Emerging shares seen lagging developed countries for fifth straight year

April 16
8:20 AM 2015

The roaring stock market rallies of the United States, Japan and Europe show no sign of reaching most emerging markets, where lackluster economic growth and company profits point to a fifth straight year of lagging performance.

Emerging markets are the black hole in the global equity picture at a time when Wall Street has hit record highs, European stocks are at seven-year peaks and Japanese markets at the highest in 15 years, buoyed by central bank money-printing and recovering economies..SPX .STOXXE .TOPX

MSCI's emerging equity index, in contrast, stands more than 20 percent below record highs hit in 2007 .MSCIEF and despite notable exceptions such as India and China.BSESN .CSI300, it has lagged the world index by more than 50 percent since end-2010.

Dedicated emerging equity and exchange-traded funds have seen outflows of $60 billion in the past two years, according to EPFR Global data cited by JPMorgan Asset Management.

And now, with the United States to start raising interest rates and emerging currencieswilting against the resurgent dollar, U.S.-based investors have even less incentive to place cash in the sector.

"The call we are making is developed markets versus emerging equities, and despite strong outperformance in DM since the end of 2010, we don't see any reason to reverse our position," said Jonathan Lowe, portfolio manager in JPMorgan Asset Management's multi-asset group.

"In fact, the amount of stimulus we are seeing in places like Japan and euro zone is wanting us to be more underweight EM," Lowe added.

More than half of the global investors surveyed by Bank of America/Merrill Lynch in March said emerging markets was the asset class they would underweight in the coming year.


Several things have gone wrong, the first being that emerging markets are on track for a sixth straight year of slowing economic growth, shrinking the traditional growth premium they enjoy over advanced peers.

That premium will be less than 2 percentage points this year, the International Monetary Fund predicted this week, compared with 4.5 percent as recently as 2013. And with Chinese growth at a six-year low, short-term improvement seems unlikely.

Consumption and fixed capital formation in emerging markets both slowed in the last quarter of 2014, while export growth has declined for three years straight, UBS analysts said.

This in turn has caused disappointment on the earnings front - even in India where stocks are up a third since end-2013, 40 percent of companies undershot earnings forecasts in the latest quarter, Morgan Stanley noted.

"If we get 3.5 percent global growth this year that's going to be on the high side. You need 4 percent global growth to get a pronounced pick-up in EM profitability," Lowe said.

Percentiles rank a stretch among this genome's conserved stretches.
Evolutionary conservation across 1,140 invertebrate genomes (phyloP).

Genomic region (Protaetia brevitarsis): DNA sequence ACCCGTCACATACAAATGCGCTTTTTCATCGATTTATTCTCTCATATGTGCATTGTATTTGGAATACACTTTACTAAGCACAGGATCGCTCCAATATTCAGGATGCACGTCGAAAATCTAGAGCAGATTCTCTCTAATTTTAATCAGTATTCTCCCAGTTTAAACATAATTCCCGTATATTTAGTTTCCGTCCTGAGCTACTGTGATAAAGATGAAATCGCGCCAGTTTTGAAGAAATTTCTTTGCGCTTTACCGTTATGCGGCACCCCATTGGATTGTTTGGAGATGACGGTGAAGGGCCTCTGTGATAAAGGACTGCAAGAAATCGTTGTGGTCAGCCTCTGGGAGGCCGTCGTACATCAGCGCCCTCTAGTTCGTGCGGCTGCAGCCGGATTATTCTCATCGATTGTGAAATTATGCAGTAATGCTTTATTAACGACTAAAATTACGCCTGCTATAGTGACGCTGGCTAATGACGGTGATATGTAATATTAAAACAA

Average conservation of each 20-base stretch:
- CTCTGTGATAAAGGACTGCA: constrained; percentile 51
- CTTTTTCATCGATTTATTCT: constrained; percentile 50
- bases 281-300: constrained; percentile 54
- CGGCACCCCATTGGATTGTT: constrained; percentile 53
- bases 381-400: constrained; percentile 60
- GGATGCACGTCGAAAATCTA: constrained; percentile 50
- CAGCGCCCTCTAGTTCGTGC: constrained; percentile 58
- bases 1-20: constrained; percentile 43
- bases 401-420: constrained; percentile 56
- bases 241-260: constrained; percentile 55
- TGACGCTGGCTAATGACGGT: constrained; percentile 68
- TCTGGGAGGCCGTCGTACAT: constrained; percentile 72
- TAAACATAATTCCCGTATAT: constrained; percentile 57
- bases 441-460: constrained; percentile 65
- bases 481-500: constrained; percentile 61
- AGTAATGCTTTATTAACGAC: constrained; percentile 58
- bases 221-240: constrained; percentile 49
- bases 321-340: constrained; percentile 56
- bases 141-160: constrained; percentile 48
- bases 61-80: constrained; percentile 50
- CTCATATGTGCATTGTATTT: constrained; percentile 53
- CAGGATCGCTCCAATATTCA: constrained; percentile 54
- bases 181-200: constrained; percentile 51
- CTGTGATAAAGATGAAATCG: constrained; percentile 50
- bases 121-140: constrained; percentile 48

Earnings-per-share (EPS), a key profitability marker, will have grown at a compounded annual rate of 3.8 percent between 2013-2016, Morgan Stanley calculates, contrasting this with 15 percent in Japan. (

EPS will grow by 1.6 percent in 2015, the bank predicts. For Japan it expects 16 percent.


Emerging markets rely on big state-run banks, mining and oil companies, which have been unable or unwilling to cut costs or employees in the manner of Western rivals.

Because companies did not cut costs when growth and export markets soured, return on equity (ROE), a gauge of how efficiently a company uses shareholders' equity investment to generate profits, started declining in emerging markets after 2008 and has yet to recover:

Emerging markets companies earn 12.6 cents for each dollar of shareholder money invested - three cents below U.S. rivals.

"In the United States the first two years of the bull market happened not because the economy was recovering but because companies were efficient in cutting costs, and that in EM has not happened yet," said Jorge Mariscal, chief investment officer for emerging markets at UBS Wealth Management in New York.

"Once world growth starts recovering faster, then it is difficult for me to envision that EM will continue to lag behind...but we are 6-12 months away at least from that."

One of the few things favoring the sector is that stocks in MSCI's emerging index are cheap relative to history, trading at an average 11.6 times predicted earnings while developed equities are at nearly 17 times:

Fund managers with freedom to invest off-index can also find opportunities. Emerging indexes skew towards big countries such as Brazil, often masking outperformance in tiny markets such as Hungary which has rallied 15 percent this year in dollar terms.

Mariscal, for instance, has less allocation to emerging markets than their weight in global indexes but is tactically overweight in Taiwan, India and Philippines, noting improving growth and company earnings among other factors.

That bifurcation may deepen as U.S. interest rates rise.

In markets such as Taiwan and South Korea, a broadening U.S. recovery may boost earnings, UBS analysts note. But in others like Turkey, Brazil and South Africa, recovery may be further off because their cost of equity is tied to the United States but earnings rely on European and Chinese growth.

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